Before the 1980s, meteorologists would tell people to open their windows if a tornado was approaching. The belief was that this would keep your house from exploding.
Science has since proved this to be a myth and a waste of valuable time that you should be using to seek shelter. You don’t want to be anywhere near a window when a tornado hits.
Tornadoes Don’t Destroy Homes Because of Suction
Tornadoes form from a spinning upflow of air into a thunderstorm. This upflow creates a drop in air pressure, but not enough to damage a house. Although this pressure difference has never been measured, it is thought to be less than 1.5 lb./square inch.
Normal atmospheric pressure is 14.7 lb./square inch at sea level. Although a sudden 10 percent drop in air pressure might blow out a large window, it’s nowhere near enough to make a house explode.
We have all seen pictures of a tornado’s aftermath — a sea of shattered rubble and debris where a happy neighborhood stood only hours before. If those houses didn’t explode then what the heck happened to them?
The Real Culprit is Wind
Wind speeds in a tornado can be up to 300 miles per hour. Even small EF1 tornadoes have winds in excess of 100 miles per hour. Wood-framed houses are simply not designed to withstand these storm-force winds.
100 mph winds can tear off shingles and siding. Windborne debris will break out windows and can penetrate walls. Once windows are broken, the wind pressurizes the house, increasing stress on walls and the roof.
Strong wind blowing over the roof creates lift due to the Bernoulli Principle, just like an airplane’s wing. If the roof isn’t built to withstand high winds, the wind can pull off sheathing or lift the roof from the house, trusses and all.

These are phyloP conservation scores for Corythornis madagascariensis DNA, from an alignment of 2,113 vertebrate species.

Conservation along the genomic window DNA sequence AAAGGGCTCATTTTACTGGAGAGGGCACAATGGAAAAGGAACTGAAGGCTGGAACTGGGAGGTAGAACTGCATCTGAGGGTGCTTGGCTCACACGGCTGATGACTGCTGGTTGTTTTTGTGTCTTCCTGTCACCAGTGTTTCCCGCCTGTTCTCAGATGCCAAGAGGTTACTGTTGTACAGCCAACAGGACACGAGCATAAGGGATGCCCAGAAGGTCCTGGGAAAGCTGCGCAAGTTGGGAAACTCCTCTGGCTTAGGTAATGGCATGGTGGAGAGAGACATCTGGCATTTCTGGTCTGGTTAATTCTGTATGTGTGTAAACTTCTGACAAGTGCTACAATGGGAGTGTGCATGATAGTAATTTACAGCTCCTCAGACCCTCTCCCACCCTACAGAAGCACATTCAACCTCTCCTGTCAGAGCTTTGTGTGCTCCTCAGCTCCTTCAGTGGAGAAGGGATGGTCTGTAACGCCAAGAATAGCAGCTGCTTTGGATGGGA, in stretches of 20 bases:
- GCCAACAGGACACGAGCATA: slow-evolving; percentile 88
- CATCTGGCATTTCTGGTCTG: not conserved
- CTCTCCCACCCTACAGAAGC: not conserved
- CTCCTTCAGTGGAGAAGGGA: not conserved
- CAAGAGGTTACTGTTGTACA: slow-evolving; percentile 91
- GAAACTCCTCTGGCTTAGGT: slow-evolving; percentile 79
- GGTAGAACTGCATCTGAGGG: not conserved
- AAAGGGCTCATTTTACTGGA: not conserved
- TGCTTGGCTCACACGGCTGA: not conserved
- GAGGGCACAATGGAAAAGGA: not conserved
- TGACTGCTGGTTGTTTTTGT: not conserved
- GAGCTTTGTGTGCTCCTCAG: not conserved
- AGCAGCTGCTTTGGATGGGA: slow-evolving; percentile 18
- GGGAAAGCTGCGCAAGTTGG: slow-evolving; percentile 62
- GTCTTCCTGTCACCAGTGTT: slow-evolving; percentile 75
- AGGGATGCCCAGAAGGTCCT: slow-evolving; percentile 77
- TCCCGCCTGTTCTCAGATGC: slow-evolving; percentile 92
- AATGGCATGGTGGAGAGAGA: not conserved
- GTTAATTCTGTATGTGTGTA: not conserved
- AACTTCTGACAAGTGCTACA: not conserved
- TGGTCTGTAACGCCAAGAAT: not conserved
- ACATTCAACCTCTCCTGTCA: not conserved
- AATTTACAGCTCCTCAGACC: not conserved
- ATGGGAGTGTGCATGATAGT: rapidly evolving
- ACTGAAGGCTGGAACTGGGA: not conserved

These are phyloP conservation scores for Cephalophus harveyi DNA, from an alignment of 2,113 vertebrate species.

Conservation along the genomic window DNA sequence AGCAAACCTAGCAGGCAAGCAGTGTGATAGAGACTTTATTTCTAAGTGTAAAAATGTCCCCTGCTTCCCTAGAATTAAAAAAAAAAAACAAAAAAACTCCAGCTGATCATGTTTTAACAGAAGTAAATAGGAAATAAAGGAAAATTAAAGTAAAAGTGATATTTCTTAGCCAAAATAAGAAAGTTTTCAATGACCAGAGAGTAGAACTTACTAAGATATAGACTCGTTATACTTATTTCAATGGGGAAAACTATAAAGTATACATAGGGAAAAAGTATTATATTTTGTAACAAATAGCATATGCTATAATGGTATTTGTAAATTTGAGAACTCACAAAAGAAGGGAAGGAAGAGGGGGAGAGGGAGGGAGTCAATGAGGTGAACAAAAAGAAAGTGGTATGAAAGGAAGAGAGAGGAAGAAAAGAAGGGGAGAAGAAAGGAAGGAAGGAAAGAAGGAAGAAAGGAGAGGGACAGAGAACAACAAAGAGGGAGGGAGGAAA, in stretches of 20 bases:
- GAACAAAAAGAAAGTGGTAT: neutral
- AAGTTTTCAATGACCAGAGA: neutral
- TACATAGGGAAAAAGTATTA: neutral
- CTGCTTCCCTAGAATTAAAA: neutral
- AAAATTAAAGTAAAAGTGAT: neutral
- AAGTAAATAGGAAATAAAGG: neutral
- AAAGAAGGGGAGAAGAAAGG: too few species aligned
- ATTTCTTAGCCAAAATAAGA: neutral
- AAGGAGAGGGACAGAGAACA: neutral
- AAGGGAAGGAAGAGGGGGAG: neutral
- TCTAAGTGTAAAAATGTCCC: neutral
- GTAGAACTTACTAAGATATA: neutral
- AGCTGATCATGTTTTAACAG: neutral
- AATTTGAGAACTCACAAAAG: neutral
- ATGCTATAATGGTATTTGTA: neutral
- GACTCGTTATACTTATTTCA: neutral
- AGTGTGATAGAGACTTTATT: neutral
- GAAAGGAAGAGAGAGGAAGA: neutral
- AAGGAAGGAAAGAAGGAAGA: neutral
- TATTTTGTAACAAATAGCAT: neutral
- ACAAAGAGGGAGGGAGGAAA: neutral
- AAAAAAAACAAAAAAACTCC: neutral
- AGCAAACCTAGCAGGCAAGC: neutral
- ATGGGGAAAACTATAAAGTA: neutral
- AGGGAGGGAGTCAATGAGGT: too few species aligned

Studies using wind-tunnels and engineering models have finally shown why houses seem to explode when hit by a tornado.
First, the wall facing the storm-force winds collapses inward. Then, the roof is torn away and the remaining walls collapse outward. Finally, the winds pick up and scatter anything loose, like personal effects and building materials.
Where is the Best Place to take Shelter?
In a small tornado, you may be able to take shelter in an interior room or closet. The general rule is to put as many walls as possible between you and the storm. However, there is NO safe place to shelter in a house that’s being torn apart by a tornado.
The only safe place to shelter from a tornado is in a storm shelter designed to withstand not only extreme storm-force winds, but also impacts from windborne debris.
Your shelter should be easy to access quickly in an emergency, perhaps in a basement or a garage. You may have very little time to round up the family and get to shelter. Additionally, the weather that often precedes tornados may make it challenging to get to a shelter if it’s located outside and away from your house. Our modular saferooms are easy to install inside an existing structure.
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